An Open Letter to the Woman I Was, Leaving Nashville:
You will find yourself omitting coffee early this morning to beat traffic. You will think it is a smart idea to wait until you are outside the city. It is not.
Five hours later, you will finally pass a Starbucks. You will go in, and you will order Blonde Roast, and they will give you Pike. You will never forget the guilty look on the barista’s face when you say before paying that you want your employee discount. You will also never forget that first taste of…fucking Pike.
You will eat yogurt covered raisins when you are hungry. You will be forced to listen to the same few songs, over and over, because your phone is acting funny. You will miss the mountains, years later, and you will always wonder how everyone there learned they needed to put up signs indicating random, tumbling rocks. You will feel the change when the weather becomes just a little bit chillier.
You will keep waiting on the drive for the tears you wanted to cry but did not have time for because you were tired and you just needed to keep going. They do not come. Instead, over the next few years, they will squeak out just a little every day before there comes a time that you realize they have not visited lately. Spoiler alert: this is the moment that they return, because grief is not linear, but rather, it is a button whose pressing changes and becomes perhaps less trigger-able, though nonetheless responsive, over time.
The tears will make their first appearance when you meet the only person who knows in Chicago on the way. You will be standing in front of a Monet, and the soft pink-kissed-yellow makes you long for the time that has now passed. When you headed in this direction, you were not quite certain that you would ever find that space again. The one where you are loved like the softest place on earth. You are right to wonder.
It will hit you the second you sit down in the passenger seat of your own car. The depression. It is not the first time you have felt it, but it is the first time you have recognized it. Old friend.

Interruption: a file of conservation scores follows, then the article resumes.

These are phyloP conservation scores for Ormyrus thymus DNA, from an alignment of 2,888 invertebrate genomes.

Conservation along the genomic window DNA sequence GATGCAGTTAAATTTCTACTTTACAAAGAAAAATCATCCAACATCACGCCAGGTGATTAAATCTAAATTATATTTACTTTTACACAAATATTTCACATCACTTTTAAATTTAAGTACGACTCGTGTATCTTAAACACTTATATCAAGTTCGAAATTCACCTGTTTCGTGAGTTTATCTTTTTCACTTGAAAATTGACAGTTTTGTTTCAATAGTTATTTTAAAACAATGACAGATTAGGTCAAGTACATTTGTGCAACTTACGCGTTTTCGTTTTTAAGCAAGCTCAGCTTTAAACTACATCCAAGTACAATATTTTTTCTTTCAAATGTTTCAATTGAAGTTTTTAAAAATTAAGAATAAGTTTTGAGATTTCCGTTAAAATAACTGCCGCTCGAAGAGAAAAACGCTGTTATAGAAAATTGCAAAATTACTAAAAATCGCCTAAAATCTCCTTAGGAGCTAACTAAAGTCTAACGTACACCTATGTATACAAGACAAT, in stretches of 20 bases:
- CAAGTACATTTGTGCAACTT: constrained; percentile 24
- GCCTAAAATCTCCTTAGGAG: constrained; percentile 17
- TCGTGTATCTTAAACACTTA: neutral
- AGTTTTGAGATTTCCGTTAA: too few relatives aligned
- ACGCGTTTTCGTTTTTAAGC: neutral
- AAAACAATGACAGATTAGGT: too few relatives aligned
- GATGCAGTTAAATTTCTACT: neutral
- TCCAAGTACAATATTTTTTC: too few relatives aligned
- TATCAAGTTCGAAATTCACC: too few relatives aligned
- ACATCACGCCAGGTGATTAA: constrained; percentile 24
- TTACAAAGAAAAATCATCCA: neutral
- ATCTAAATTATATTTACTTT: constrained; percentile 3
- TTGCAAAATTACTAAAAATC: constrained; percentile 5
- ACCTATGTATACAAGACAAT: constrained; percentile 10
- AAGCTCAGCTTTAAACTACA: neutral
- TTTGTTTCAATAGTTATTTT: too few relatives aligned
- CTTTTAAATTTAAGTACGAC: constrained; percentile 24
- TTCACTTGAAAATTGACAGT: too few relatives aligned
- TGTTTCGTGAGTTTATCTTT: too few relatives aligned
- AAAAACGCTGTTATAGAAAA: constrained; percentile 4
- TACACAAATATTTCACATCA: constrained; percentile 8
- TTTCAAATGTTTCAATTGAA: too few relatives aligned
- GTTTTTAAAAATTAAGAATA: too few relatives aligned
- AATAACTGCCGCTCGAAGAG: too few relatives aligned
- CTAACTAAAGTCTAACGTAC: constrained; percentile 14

For this leg of the trip, you will have company to finish the drive home again. It helps, I guess, in some ways. But the depression never goes. It will not leave you for the next few years, as you haul ass to rebuild your life again in Minneapolis without telling anyone what you experienced, what you have carried.
It will be hard. And nobody is guaranteed a damn thing. But there will come a time when you realize that you need to see that you deserve it, even-and, perhaps, especially-if there is nobody else to tell you so.
You do not need to be perfect to receive it. Just decide. Decide right now. Like you did back then, driving away. Because even though there was a tough road ahead you knew that you had to count on there being something better. And I appreciate that. I am looking back and feeling for you, because I know how that was and how hard it has been.
I want to be more like you, back then. Back then, you knew what it should be like, and that you deserved it, and you did all that you could to make it happen, even if it meant braving the void. And back then, you never would have listened to anyone who made that voice a little quieter. You would have breathed through it, because you did, because you knew there had to be something greater. Greater than anything that wanted to silence your voice.
And maybe it doesn’t look the way everybody says love should. It’s just that some things don’t match up with what we have come to know = pink chocolate, cake like a brownie, and where is the fucking frosting, but
I want you to take a second and enjoy the weird and unlike-any-other and pretty wonderful thing you made out of what you had.